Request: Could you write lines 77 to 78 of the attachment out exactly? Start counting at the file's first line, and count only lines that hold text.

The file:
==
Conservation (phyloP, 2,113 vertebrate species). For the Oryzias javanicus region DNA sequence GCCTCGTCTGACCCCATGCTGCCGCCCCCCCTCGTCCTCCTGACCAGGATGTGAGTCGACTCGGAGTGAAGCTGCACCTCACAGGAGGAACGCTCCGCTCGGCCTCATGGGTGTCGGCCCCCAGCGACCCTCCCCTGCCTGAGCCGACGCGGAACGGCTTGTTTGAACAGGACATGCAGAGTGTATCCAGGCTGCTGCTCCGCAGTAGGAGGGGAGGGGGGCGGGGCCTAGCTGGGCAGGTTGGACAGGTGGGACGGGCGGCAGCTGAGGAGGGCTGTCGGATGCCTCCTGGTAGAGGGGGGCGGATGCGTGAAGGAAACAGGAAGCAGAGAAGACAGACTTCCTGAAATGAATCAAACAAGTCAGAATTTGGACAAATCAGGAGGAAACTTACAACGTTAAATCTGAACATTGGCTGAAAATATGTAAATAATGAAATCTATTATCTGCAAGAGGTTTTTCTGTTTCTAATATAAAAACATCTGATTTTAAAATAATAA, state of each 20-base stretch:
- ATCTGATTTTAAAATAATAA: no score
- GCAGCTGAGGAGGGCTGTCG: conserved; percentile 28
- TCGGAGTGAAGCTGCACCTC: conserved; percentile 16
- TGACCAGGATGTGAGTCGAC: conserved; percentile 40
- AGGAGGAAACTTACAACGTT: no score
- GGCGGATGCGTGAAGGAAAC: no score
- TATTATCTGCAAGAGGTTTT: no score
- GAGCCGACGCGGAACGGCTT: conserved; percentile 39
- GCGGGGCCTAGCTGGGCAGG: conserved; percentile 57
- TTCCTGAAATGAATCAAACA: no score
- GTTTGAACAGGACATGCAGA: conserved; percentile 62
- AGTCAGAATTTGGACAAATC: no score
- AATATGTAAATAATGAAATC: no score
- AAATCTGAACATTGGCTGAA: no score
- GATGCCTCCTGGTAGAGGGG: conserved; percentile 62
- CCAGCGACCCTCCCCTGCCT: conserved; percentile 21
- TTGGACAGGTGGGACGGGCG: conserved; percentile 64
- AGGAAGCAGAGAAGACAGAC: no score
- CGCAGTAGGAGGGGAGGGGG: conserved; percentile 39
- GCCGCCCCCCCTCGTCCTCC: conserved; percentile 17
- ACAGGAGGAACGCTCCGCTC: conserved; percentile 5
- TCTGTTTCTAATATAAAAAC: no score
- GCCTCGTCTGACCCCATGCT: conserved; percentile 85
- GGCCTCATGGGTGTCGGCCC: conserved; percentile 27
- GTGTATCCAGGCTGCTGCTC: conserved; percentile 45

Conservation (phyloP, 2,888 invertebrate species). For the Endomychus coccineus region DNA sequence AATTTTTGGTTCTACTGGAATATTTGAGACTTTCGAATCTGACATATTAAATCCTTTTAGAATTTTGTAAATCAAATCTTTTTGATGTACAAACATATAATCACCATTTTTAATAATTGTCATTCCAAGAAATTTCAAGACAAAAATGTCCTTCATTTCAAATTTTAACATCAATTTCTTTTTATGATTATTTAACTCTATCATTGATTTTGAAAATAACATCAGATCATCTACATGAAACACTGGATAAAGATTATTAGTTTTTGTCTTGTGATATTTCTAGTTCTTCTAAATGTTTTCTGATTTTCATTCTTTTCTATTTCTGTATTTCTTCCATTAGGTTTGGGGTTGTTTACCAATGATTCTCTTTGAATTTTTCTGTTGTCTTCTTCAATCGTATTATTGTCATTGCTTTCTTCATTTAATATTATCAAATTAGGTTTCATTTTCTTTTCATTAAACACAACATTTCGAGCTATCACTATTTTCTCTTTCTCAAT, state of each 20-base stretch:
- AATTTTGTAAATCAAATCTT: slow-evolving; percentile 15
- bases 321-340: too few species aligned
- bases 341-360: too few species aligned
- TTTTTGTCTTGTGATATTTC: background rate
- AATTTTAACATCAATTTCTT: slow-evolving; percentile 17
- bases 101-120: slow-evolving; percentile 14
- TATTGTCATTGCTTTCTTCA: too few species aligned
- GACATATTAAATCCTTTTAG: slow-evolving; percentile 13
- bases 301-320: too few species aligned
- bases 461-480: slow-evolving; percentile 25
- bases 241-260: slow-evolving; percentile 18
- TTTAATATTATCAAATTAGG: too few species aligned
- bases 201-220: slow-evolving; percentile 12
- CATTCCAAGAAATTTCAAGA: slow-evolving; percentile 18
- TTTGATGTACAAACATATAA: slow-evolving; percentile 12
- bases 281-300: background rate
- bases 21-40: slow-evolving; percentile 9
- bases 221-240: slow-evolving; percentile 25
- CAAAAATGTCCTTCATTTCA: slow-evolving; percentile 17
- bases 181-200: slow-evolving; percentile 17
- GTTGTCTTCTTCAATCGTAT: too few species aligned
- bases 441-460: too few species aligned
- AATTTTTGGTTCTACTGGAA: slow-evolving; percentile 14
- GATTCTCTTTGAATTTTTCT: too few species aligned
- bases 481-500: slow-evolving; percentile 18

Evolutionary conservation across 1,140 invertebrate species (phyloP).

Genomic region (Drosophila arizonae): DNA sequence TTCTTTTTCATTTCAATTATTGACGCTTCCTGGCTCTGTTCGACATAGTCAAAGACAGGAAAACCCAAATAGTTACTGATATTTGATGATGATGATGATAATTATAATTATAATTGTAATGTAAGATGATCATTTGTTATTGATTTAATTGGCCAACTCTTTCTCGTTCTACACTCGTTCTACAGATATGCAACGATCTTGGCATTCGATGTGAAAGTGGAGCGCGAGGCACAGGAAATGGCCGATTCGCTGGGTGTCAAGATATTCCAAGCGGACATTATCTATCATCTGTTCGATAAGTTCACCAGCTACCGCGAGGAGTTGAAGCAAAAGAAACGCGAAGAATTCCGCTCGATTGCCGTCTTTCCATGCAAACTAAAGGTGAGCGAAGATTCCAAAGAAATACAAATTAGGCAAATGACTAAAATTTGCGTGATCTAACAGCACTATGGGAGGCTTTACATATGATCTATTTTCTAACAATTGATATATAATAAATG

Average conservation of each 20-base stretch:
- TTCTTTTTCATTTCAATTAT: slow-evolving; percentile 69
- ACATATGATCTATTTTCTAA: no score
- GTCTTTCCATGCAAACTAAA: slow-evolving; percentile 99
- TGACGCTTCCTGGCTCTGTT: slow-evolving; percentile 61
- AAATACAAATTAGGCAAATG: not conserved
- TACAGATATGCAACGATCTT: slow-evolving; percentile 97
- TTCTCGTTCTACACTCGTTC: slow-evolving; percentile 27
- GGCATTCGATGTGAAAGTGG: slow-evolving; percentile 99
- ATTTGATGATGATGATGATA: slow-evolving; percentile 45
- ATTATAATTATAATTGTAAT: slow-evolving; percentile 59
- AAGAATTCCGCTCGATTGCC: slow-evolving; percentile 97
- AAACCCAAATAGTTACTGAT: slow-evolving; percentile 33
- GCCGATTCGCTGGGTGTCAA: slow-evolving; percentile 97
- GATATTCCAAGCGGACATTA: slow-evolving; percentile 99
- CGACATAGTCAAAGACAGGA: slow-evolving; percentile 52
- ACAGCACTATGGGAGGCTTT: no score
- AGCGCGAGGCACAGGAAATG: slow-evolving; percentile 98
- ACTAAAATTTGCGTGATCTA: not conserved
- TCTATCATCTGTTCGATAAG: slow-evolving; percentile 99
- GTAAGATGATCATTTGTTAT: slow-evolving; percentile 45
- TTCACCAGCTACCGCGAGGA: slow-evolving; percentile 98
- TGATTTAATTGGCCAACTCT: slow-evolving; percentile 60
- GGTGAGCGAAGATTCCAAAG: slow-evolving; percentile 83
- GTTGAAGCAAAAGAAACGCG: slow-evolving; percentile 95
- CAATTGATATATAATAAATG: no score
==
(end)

- TGATTTAATTGGCCAACTCT: slow-evolving; percentile 60
- GGTGAGCGAAGATTCCAAAG: slow-evolving; percentile 83